Label lowdown: “Non-GMO”

This article was originally published in May 2020

Q: A couple of years ago, I began to see a new symbol on products. It looks like an orange sunflower with the words “NON GMO” inside it. This label appears on some products not labeled organic and some that are. This is different than the “Non-GMO Project Verified” label, which sometimes also appears on products which are not organic.

What is required, if anything, for food producers to be able to use the “NON-GMO” label?

A: We brought your question to Michael Hansen, senior staff scientist at Consumer Reports, and shared the picture you sent with your letter. Hansen had these insights:

First, he wasn’t familiar with the specific label on that package, and we could not find information about any standards to back up the claim. To him, that’s a strong indication that the label on its own is meaningless. “That’s the thing about labels, right?” he said. They don’t carry much weight without specific standards behind them, or third-party verifications about their claims.

Then, the good news: The product whose label you shared also happened to be certified as USDA Organic. Genetically modified ingredients aren’t allowed in certified organic products, so you’re already covered with that label alone.

If you want to avoid GMOs and your product is not certified as organic, Hansen recommends seeking out products with the non-GMO Project Verified label. “They have a very open process of how they determine what their standards are. It’s a meaningful label, it’s very clear.”

Consumer Reports, in fact, has only two ratings for non-GMO label claims: Non-GMO Project Verified (Excellent) and everyone else (Poor). Details are below. However, other ratings could be added in the future. For instance, Consumer Reports has not yet rated the Certified Non-GMO by A Greener World rating ( We asked Hansen to review it, and he noted that while it has not been formally reviewed, a quick look “definitely suggests it’s better than generic.” He also noted that any meat or poultry-based products that have such a label would be required to get the label approved by USDA’s Food Safety and Inspection Service, which requires an in-plant inspection. With that caveat, here are the current formal Consumer Reports ratings:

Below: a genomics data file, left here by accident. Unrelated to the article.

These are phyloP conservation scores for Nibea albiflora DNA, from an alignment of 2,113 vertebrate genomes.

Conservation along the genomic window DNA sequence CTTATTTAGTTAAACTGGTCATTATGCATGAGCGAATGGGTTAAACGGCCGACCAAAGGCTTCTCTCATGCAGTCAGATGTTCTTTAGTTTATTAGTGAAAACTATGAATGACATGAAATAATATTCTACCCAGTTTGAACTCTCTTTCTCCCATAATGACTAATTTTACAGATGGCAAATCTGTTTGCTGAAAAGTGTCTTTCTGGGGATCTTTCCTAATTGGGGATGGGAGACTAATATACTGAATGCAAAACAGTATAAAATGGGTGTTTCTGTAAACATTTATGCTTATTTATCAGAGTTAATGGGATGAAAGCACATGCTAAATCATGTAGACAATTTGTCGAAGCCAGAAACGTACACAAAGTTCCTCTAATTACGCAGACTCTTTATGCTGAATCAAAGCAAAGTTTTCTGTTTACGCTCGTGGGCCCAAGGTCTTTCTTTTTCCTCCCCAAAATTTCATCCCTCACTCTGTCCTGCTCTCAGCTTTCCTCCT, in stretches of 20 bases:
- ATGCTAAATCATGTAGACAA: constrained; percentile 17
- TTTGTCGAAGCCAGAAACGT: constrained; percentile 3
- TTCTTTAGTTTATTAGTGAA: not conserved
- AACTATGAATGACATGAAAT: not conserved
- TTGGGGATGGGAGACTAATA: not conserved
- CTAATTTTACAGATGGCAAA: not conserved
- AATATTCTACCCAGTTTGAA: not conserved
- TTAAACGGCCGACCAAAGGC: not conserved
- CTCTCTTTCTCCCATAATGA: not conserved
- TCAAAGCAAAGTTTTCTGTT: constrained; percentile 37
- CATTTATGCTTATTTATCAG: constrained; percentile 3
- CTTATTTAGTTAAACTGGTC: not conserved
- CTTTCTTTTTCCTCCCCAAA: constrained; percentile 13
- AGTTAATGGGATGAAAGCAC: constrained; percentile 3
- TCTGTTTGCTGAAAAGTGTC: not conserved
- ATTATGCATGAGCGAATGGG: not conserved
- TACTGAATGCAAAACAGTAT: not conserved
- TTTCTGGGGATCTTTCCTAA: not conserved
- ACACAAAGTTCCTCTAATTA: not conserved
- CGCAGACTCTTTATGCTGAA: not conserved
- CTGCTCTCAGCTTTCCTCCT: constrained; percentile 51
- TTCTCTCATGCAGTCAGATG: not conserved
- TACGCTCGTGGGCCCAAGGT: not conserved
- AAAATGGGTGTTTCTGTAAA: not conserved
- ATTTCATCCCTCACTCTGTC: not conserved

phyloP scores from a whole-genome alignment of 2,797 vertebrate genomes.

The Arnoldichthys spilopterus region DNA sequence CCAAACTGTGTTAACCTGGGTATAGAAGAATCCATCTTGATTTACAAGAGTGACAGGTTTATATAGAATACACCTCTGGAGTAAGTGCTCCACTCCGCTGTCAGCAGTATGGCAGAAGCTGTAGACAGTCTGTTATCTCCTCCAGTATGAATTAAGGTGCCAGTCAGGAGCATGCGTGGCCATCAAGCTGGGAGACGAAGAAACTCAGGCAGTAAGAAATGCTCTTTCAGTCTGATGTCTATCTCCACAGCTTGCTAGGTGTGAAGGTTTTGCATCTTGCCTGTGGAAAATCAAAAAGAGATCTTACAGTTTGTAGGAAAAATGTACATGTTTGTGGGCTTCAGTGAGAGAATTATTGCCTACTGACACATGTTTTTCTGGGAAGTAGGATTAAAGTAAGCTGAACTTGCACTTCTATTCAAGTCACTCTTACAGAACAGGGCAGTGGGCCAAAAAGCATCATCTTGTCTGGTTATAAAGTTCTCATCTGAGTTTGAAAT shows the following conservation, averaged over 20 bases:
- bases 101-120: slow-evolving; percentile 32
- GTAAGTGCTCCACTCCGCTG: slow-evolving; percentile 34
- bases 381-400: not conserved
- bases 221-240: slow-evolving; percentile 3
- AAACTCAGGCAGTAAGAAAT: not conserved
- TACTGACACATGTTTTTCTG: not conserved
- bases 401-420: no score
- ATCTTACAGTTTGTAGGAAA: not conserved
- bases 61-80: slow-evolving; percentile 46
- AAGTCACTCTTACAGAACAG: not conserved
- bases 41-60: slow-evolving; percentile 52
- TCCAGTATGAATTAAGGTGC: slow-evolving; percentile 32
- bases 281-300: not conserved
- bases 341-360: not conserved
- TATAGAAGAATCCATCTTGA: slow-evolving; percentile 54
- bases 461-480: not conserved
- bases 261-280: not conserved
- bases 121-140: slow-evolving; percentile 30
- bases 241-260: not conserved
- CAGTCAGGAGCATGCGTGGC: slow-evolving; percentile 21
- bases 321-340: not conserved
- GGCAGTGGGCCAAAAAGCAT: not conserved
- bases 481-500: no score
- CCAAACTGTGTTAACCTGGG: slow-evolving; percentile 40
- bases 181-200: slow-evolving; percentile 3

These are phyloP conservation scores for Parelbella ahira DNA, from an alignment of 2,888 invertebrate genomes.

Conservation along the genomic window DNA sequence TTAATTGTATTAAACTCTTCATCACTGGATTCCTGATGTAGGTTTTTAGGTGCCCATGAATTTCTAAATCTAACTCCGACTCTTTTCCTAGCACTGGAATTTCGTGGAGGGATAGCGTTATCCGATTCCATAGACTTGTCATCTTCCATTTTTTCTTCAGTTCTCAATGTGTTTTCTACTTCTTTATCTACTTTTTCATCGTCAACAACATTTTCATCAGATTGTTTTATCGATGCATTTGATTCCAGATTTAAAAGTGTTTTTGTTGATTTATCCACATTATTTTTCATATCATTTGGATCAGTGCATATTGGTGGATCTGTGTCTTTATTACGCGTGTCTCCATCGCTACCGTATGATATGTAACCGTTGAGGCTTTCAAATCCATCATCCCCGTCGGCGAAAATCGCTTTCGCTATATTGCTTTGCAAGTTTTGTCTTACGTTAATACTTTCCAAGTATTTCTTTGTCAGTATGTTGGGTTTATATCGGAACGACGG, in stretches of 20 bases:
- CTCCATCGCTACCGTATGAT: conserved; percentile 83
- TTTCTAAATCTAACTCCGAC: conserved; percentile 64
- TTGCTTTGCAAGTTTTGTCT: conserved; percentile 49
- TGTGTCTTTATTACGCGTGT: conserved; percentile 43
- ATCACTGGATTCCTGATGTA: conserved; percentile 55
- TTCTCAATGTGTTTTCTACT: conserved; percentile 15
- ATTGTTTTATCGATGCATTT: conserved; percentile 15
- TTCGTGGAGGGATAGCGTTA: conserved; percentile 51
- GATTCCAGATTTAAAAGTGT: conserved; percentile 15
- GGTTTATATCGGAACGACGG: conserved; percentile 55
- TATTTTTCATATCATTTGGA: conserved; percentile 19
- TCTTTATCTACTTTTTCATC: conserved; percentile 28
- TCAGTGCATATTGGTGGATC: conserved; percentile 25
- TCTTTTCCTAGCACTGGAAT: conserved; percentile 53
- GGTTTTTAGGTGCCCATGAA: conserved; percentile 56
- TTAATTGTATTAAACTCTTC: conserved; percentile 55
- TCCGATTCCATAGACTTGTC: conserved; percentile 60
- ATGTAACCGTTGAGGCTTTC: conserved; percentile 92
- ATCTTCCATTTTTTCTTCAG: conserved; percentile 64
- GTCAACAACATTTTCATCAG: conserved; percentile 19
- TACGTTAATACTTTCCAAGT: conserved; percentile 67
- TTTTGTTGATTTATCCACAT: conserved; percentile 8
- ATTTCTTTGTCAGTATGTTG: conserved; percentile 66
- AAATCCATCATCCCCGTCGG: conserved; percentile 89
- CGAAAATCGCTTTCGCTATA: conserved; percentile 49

Non-GMO Project Verified

Consumer Reports rating: Excellent

Main benefits: The food must contain no or minimal (less than 0.9%) genetically modified (or engineered) organisms, also called GMOs.

  • Manufacturers must work with independent certification companies that verify that the product meets the Non-GMO Project’s standards.

Limitations: None.

Overview: The Non-GMO Project is a nonprofit organization that has developed a verification system—backed by frequent testing of ingredients that could be genetically modified for consumers who wish to avoid them. GMOs—short for genetically modified (or engineered) organisms—are created by deliberately changing the genetic makeup of a plant, an animal or another organism in a laboratory rather than through traditional breeding techniques. The majority of GMO crops currently on the market has been genetically engineered to produce their own pesticide and/or to withstand herbicides that otherwise would kill them.



Consumer Reports rating: Poor

Limitations: This claim doesn’t have any consistent standards or rules to back it up.

  • Testing is not required.
  • Third-party verification is required only for meat, poultry and egg products (such as liquid eggs but not eggs in the shell).

Overview: A generic non-GMO claim isn’t reliable because there are no consistent, clear, enforceable rules for using it, and there is no consistency in how the claim is verified.


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